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Reviewed by JC Minnaar for Readers' Favorite
The Memory of Sydney by J.A. Hailey, the 7th book of Chronicles of a Stolen World, follows the aftermath of the nuclear bombing of Sydney, Australia. Sydney is no more. Burned to ash and radioactive dust. However, it's not just the 'real' world that deals with the aftermath. All the virtuals born in Sydney must process the loss of their families and, more importantly, mothers--the most important being in a virtual's life--that were murdered during the nuclear bombing. The virtuals arrange a real-world mass wake for the lost and stumble upon a frightening anomaly in their own world--a dormant, in the process of being born, lost their mother during the bombing. Without a mother, what will become of the wandering, desperate child?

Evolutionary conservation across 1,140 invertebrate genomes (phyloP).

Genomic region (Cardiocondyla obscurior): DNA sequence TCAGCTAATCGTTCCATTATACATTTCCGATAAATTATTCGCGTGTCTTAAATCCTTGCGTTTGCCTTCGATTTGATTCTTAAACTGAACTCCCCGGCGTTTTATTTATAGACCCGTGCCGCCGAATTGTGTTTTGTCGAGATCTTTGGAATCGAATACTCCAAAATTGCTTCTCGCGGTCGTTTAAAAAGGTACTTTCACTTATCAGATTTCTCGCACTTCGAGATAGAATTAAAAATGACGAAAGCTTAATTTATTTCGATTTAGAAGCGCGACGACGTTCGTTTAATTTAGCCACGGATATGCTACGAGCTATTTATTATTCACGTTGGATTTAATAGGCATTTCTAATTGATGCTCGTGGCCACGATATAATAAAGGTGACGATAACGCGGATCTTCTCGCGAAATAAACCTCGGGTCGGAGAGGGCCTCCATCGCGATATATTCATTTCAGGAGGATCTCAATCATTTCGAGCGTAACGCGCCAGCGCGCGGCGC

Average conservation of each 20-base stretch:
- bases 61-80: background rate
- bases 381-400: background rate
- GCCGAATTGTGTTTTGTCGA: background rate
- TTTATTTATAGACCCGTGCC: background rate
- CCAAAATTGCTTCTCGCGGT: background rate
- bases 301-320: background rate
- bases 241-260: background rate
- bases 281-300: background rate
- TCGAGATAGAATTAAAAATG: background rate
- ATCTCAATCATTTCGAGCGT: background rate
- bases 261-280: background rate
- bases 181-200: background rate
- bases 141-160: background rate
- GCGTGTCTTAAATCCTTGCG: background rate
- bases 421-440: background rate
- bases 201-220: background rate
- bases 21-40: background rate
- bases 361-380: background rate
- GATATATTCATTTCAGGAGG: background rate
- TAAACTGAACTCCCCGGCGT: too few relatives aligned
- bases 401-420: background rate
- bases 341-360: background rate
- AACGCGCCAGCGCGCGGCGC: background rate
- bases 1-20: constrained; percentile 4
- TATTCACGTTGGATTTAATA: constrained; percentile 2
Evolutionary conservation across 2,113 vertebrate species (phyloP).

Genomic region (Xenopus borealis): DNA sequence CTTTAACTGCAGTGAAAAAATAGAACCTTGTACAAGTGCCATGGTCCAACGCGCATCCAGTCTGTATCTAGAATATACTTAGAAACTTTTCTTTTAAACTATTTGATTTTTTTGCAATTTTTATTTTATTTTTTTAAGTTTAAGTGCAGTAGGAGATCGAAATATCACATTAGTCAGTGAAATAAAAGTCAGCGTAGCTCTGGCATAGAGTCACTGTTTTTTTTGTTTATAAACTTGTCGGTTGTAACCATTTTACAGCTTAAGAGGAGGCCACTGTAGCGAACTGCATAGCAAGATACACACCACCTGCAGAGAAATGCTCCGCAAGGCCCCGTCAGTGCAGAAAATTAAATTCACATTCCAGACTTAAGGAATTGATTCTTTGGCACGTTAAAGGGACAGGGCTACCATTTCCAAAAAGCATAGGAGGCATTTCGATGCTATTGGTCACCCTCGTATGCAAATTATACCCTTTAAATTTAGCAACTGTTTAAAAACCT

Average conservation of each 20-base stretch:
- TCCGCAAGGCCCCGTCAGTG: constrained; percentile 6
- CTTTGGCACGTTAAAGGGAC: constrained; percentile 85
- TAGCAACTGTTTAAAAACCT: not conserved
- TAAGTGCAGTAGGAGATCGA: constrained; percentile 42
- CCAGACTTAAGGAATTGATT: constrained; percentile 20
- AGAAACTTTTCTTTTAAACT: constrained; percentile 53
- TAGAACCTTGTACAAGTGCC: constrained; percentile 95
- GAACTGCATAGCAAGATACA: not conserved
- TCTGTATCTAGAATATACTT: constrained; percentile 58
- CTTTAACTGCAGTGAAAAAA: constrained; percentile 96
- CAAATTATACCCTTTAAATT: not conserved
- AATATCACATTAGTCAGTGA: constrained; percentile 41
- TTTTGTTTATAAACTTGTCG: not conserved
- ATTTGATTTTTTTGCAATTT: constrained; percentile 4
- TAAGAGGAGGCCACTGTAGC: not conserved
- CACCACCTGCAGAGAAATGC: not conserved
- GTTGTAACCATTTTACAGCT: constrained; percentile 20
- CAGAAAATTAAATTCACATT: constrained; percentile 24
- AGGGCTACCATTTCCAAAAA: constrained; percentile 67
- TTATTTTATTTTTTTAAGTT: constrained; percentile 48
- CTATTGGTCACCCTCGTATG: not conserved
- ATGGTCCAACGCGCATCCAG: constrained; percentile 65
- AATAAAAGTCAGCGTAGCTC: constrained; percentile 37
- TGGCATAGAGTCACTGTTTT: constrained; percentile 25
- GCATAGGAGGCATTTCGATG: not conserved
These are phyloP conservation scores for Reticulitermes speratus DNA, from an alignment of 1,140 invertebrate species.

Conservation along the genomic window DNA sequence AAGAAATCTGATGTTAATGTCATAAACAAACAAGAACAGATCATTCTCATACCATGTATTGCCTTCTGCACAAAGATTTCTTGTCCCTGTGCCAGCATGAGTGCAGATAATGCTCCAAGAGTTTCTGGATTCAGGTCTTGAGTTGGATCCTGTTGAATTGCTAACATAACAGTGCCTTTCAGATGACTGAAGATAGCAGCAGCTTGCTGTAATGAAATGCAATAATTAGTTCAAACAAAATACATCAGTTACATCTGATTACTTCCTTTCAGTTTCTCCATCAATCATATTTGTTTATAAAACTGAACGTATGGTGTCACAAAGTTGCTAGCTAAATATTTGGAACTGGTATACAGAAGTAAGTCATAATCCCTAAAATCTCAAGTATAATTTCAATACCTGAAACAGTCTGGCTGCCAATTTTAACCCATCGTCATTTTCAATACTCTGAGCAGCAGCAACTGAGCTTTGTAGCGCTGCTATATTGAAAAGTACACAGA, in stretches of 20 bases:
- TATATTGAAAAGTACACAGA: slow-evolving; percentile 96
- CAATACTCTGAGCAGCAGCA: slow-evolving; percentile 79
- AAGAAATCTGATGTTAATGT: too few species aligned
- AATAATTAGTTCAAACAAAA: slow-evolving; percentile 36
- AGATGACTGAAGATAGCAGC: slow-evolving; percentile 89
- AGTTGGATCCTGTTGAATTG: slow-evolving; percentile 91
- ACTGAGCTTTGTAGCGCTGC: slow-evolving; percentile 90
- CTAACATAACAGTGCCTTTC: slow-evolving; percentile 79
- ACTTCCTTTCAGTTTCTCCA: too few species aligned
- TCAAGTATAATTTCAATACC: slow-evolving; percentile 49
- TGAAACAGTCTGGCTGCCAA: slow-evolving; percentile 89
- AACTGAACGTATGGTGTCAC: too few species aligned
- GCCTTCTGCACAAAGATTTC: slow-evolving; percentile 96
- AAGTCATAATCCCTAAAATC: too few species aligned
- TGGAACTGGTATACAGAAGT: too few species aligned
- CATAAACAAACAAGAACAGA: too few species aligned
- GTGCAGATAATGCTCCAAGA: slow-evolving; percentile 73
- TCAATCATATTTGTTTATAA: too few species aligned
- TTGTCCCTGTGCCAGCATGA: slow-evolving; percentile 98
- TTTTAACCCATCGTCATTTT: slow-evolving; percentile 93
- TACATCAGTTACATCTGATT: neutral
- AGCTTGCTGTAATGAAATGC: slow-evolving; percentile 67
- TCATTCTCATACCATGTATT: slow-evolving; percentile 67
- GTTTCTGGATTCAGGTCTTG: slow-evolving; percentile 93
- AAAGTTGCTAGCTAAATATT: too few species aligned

J.A. Hailey's The Memory of Sydney blew me away like the nuclear bomb on Sydney. As a big fan of The Matrix, I thought the setting of an underlying, 'living' virtual world was executed astonishingly well. The thought processes, the psychology, and skillfully conveying that virtuals only mimic humans were mind-blowing. There are plenty of unethical deeds done by the virtuals where I had to remind myself that they aren't human and live by their own parameters and laws. Even so, some of these virtuals also displayed loyalty, love, and more humanity, in some cases, than real humans. I especially praise J.A. Hailey's masterful, organized writing that never left me confused throughout multiple body-sharing virtuals. The Memory of Sydney's quality and depth of world-building make me regret not following the books that came before.